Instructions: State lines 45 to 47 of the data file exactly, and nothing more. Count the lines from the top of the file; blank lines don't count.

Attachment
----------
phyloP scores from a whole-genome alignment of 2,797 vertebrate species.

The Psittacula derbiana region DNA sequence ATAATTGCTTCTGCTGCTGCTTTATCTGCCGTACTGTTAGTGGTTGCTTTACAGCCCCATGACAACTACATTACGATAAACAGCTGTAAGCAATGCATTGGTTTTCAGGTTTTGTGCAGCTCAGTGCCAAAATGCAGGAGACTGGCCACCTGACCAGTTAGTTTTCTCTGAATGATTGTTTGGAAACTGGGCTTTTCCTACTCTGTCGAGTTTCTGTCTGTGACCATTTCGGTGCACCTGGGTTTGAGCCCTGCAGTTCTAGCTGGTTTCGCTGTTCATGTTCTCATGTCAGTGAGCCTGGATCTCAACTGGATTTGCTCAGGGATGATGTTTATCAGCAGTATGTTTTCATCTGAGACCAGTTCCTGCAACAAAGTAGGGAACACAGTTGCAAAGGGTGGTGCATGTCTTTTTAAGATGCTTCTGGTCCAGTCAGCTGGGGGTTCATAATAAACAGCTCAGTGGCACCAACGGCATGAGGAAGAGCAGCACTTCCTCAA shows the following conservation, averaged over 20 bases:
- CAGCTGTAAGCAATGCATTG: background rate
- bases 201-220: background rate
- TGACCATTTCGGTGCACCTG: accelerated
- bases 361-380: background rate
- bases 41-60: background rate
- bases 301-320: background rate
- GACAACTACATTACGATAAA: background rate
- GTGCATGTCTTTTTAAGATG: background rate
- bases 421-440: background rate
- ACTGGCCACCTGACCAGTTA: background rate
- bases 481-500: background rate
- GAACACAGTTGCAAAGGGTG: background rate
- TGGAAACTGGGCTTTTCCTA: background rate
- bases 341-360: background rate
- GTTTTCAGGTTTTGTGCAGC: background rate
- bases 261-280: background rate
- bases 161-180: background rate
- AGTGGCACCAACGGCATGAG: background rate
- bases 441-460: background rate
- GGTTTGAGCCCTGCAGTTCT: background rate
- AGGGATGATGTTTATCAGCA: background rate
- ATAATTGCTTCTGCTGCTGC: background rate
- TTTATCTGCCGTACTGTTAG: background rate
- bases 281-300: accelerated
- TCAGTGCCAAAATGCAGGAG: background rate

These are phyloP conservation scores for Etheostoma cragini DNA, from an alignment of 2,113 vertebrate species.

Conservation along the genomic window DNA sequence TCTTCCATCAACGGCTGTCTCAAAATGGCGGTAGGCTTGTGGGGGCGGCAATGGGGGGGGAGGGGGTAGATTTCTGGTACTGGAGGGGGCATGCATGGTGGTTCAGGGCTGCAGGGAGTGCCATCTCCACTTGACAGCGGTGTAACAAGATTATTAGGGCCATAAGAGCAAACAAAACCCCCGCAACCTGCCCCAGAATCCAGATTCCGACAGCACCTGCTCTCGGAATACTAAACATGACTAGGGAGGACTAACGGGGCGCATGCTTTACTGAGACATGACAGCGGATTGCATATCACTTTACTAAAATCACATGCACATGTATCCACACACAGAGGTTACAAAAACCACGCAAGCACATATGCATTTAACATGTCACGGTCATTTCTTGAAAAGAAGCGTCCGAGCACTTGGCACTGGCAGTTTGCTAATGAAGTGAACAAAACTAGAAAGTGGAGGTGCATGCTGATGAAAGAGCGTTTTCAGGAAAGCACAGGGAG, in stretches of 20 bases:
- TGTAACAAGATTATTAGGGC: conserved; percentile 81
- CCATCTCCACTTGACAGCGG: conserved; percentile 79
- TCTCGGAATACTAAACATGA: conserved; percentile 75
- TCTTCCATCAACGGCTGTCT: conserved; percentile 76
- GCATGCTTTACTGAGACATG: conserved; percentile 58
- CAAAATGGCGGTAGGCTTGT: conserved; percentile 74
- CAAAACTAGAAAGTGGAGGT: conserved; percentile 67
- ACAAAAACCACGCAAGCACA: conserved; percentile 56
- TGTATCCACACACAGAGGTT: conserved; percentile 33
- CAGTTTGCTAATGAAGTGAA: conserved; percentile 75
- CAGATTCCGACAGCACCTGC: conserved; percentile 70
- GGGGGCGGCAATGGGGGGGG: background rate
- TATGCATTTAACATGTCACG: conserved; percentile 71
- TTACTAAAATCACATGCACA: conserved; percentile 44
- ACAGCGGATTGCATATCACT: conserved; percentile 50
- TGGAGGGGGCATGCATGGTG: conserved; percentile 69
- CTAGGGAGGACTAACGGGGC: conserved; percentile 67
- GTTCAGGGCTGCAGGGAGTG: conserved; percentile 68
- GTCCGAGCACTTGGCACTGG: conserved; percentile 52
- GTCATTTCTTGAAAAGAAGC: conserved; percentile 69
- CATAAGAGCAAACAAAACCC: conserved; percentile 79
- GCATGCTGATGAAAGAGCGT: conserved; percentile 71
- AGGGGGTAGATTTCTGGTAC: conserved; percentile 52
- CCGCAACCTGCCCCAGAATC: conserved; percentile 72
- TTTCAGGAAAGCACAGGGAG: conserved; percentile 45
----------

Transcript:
- TGGAGGGGGCATGCATGGTG: conserved; percentile 69
- CTAGGGAGGACTAACGGGGC: conserved; percentile 67
- GTTCAGGGCTGCAGGGAGTG: conserved; percentile 68